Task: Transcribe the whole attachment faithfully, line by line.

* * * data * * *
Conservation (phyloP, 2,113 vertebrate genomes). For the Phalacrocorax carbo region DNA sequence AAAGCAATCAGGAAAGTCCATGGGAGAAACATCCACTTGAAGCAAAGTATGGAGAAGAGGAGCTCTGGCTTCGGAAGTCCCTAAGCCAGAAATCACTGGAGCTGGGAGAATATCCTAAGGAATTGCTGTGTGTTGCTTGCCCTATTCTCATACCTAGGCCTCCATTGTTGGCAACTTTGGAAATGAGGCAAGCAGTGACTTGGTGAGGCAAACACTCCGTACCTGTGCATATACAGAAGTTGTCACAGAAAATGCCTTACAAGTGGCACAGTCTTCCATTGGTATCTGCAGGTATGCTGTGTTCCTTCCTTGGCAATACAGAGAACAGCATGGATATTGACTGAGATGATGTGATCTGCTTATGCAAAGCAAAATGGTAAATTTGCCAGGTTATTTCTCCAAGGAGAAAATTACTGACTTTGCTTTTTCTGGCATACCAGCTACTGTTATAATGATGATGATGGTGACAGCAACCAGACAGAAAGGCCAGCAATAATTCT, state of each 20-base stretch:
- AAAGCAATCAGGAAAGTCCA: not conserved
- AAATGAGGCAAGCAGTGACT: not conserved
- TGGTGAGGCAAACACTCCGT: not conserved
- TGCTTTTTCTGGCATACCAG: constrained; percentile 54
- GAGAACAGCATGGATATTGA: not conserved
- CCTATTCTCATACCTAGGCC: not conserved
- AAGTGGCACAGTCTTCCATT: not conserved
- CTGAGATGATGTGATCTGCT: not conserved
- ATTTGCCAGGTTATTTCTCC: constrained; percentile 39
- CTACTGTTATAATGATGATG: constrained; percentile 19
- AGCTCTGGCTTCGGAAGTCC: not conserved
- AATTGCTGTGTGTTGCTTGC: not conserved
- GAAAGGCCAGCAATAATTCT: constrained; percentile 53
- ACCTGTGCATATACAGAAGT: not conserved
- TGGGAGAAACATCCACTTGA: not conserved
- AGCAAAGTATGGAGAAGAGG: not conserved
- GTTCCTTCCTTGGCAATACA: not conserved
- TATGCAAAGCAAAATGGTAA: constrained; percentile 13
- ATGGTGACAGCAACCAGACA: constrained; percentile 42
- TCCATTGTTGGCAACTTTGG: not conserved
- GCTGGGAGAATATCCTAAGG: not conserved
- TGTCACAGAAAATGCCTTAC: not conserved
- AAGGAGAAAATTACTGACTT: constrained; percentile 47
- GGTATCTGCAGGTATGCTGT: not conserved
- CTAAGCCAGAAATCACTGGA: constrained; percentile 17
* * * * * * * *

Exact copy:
Conservation (phyloP, 2,113 vertebrate genomes). For the Phalacrocorax carbo region DNA sequence AAAGCAATCAGGAAAGTCCATGGGAGAAACATCCACTTGAAGCAAAGTATGGAGAAGAGGAGCTCTGGCTTCGGAAGTCCCTAAGCCAGAAATCACTGGAGCTGGGAGAATATCCTAAGGAATTGCTGTGTGTTGCTTGCCCTATTCTCATACCTAGGCCTCCATTGTTGGCAACTTTGGAAATGAGGCAAGCAGTGACTTGGTGAGGCAAACACTCCGTACCTGTGCATATACAGAAGTTGTCACAGAAAATGCCTTACAAGTGGCACAGTCTTCCATTGGTATCTGCAGGTATGCTGTGTTCCTTCCTTGGCAATACAGAGAACAGCATGGATATTGACTGAGATGATGTGATCTGCTTATGCAAAGCAAAATGGTAAATTTGCCAGGTTATTTCTCCAAGGAGAAAATTACTGACTTTGCTTTTTCTGGCATACCAGCTACTGTTATAATGATGATGATGGTGACAGCAACCAGACAGAAAGGCCAGCAATAATTCT, state of each 20-base stretch:
- AAAGCAATCAGGAAAGTCCA: not conserved
- AAATGAGGCAAGCAGTGACT: not conserved
- TGGTGAGGCAAACACTCCGT: not conserved
- TGCTTTTTCTGGCATACCAG: constrained; percentile 54
- GAGAACAGCATGGATATTGA: not conserved
- CCTATTCTCATACCTAGGCC: not conserved
- AAGTGGCACAGTCTTCCATT: not conserved
- CTGAGATGATGTGATCTGCT: not conserved
- ATTTGCCAGGTTATTTCTCC: constrained; percentile 39
- CTACTGTTATAATGATGATG: constrained; percentile 19
- AGCTCTGGCTTCGGAAGTCC: not conserved
- AATTGCTGTGTGTTGCTTGC: not conserved
- GAAAGGCCAGCAATAATTCT: constrained; percentile 53
- ACCTGTGCATATACAGAAGT: not conserved
- TGGGAGAAACATCCACTTGA: not conserved
- AGCAAAGTATGGAGAAGAGG: not conserved
- GTTCCTTCCTTGGCAATACA: not conserved
- TATGCAAAGCAAAATGGTAA: constrained; percentile 13
- ATGGTGACAGCAACCAGACA: constrained; percentile 42
- TCCATTGTTGGCAACTTTGG: not conserved
- GCTGGGAGAATATCCTAAGG: not conserved
- TGTCACAGAAAATGCCTTAC: not conserved
- AAGGAGAAAATTACTGACTT: constrained; percentile 47
- GGTATCTGCAGGTATGCTGT: not conserved
- CTAAGCCAGAAATCACTGGA: constrained; percentile 17